The Confederation of Paper Industries (CPI) applauds the public effort to maintain and indeed increase the level of domestic recycling through lockdown. Unfortunately, there is evidence that some have been disposing of Personal Protective Equipment (PPE), in their household recycling.
The CPI is the leading trade association representing the UK’s Paper-based Industries, comprising paper and board manufacturers and converters, corrugated packaging producers, makers of soft tissue papers, and collectors of paper for recycling.
The CPI represents an industry with an aggregate annual turnover of £11 billion, with 56,000 direct and a further 86,000 indirect employees.
The CPI is urging the public not to put this material in recycling and ensure that it is disposed of appropriately.
Used PPE that is wrongly included for recycling is placing essential frontline workers at further risk during this health crisis, because those collecting, sorting and handling this material are potentially exposed to the virus.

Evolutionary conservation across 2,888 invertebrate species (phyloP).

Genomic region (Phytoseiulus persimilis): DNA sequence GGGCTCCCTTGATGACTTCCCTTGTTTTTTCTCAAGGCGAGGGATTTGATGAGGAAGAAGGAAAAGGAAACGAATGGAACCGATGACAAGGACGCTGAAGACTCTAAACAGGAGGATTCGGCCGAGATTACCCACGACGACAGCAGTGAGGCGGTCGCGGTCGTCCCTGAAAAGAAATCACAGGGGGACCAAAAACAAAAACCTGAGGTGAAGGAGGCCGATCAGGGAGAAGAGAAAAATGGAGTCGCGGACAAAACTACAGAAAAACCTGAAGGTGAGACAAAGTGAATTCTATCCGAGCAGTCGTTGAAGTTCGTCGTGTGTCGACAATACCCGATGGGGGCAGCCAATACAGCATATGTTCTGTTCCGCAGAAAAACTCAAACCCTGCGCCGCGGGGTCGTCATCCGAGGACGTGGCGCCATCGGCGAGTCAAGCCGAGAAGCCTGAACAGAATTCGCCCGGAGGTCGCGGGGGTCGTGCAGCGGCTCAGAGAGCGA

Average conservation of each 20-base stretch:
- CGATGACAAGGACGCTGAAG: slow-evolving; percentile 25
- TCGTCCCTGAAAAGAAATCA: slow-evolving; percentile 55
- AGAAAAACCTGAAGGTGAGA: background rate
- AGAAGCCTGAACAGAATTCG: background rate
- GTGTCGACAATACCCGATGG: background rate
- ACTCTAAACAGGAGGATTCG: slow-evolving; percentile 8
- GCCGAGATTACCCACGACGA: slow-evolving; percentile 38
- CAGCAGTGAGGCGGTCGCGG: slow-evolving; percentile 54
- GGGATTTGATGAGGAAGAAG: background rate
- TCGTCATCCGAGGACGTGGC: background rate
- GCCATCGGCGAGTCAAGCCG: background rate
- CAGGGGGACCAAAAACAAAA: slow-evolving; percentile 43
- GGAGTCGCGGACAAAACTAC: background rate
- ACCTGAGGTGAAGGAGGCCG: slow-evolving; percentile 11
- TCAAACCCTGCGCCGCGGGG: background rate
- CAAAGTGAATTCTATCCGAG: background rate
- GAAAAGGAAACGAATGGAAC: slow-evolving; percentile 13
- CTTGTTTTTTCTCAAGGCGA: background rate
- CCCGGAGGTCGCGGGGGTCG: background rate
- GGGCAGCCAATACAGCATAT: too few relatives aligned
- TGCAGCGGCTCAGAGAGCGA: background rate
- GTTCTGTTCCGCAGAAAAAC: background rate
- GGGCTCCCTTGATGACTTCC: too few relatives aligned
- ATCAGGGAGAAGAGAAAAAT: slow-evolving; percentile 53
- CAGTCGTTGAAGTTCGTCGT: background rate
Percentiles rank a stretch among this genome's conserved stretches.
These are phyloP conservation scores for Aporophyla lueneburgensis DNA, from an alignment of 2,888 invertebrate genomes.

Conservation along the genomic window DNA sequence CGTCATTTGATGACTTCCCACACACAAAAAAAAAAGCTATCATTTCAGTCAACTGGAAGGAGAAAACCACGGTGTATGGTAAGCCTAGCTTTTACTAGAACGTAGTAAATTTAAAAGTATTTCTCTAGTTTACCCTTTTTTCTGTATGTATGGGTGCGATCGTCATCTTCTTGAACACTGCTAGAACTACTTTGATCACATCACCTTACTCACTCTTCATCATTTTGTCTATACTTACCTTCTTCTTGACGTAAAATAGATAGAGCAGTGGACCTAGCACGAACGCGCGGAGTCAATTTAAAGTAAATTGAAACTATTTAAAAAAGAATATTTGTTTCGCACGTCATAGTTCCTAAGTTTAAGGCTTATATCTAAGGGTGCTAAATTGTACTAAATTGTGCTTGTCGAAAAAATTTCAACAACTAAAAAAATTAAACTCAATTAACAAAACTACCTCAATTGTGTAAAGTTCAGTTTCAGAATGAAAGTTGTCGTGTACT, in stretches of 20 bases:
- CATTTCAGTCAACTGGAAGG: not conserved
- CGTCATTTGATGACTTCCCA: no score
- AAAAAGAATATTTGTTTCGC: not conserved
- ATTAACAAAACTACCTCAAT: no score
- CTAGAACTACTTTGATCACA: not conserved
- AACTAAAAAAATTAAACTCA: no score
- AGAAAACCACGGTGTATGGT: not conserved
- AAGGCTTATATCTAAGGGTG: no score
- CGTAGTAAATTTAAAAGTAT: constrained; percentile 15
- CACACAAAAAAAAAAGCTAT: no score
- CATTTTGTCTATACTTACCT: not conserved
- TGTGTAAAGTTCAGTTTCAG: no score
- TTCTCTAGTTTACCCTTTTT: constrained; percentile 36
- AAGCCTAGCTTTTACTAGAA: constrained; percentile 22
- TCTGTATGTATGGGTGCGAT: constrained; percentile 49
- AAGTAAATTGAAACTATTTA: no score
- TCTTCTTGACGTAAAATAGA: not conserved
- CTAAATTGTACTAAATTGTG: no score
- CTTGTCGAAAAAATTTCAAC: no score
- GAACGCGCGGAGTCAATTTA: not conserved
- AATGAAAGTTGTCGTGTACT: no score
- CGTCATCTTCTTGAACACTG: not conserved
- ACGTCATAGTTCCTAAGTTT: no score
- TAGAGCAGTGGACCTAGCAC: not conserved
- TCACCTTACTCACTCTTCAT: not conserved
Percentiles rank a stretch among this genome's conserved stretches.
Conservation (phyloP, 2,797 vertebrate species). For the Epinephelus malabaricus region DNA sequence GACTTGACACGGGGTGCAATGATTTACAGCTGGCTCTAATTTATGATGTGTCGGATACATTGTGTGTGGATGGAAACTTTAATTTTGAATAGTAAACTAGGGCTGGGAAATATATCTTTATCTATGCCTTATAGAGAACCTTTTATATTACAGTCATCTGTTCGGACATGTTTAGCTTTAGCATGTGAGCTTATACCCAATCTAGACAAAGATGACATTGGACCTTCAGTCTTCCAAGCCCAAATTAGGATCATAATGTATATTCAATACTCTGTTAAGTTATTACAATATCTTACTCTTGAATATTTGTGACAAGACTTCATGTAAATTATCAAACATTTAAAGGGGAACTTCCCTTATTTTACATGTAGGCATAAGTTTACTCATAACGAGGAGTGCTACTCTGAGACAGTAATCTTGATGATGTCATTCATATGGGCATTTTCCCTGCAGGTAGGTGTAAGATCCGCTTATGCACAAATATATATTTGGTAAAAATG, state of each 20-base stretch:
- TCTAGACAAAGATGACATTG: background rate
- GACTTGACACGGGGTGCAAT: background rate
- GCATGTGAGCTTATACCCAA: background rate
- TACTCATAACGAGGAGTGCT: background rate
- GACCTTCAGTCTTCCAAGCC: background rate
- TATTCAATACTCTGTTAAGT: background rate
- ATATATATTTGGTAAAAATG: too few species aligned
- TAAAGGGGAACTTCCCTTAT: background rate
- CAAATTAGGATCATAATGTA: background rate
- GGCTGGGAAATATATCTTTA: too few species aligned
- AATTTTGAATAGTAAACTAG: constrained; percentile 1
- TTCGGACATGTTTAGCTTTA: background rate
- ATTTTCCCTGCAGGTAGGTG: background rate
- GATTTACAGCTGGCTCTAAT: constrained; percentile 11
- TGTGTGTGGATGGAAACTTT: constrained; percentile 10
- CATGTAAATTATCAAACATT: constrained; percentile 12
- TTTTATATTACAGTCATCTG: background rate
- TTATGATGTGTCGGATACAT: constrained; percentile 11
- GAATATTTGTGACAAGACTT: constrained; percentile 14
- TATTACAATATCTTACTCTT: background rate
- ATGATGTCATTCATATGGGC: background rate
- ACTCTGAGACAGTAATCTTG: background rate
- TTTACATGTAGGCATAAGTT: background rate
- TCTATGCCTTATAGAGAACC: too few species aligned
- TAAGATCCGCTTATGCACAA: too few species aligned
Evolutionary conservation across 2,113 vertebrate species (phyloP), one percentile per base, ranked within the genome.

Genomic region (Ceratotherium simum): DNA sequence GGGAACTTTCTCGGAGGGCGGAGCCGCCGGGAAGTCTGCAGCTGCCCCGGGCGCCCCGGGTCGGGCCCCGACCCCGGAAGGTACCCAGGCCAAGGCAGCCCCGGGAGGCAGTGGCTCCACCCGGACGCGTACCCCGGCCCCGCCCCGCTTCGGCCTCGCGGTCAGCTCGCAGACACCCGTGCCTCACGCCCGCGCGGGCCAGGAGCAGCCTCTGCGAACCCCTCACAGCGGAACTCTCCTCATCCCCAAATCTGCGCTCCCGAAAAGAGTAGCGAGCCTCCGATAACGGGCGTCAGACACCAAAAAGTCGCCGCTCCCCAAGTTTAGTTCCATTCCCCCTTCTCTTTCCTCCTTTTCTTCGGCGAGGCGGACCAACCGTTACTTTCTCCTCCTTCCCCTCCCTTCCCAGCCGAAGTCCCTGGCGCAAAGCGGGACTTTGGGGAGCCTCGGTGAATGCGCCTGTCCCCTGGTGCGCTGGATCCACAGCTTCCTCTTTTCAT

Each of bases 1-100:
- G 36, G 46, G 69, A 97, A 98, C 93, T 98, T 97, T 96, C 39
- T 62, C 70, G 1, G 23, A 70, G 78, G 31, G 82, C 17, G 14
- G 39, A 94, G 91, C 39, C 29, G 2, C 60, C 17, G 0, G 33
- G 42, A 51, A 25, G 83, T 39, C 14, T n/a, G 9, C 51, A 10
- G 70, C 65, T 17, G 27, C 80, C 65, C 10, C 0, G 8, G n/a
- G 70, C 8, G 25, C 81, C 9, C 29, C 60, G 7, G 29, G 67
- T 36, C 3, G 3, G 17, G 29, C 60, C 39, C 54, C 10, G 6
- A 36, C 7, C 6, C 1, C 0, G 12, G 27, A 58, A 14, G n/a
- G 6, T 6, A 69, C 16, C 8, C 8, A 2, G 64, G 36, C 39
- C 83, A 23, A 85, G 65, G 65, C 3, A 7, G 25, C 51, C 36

PPE should not be recycled, it should be treated in the same way as domestic medical waste such as properly contained sharps and soiled hygiene products such as nappies and pads, and should be bagged separately and disposed of in general waste.
There is evidence that some have been disposing of Personal Protective Equipment (PPE), in their household recycling
Director of Raw Materials at the Confederation of Paper Industries (CPI), Simon Weston said,
“In recent days and weeks, we have received disturbing reports and images of PPE, including discarded masks and gloves in household collected recycled paper.
Whilst CPI welcomes the continuing support of the public in recycling household material and thereby sustaining a key manufacturing sector, PPE cannot be recycled with paper and board. It is vital that such material is disposed of properly in general refuse.
Risking the health of key workers in this way undermines the good work and sacrifice that they and the majority of the public have and continue to make to overcome Covid-19.”
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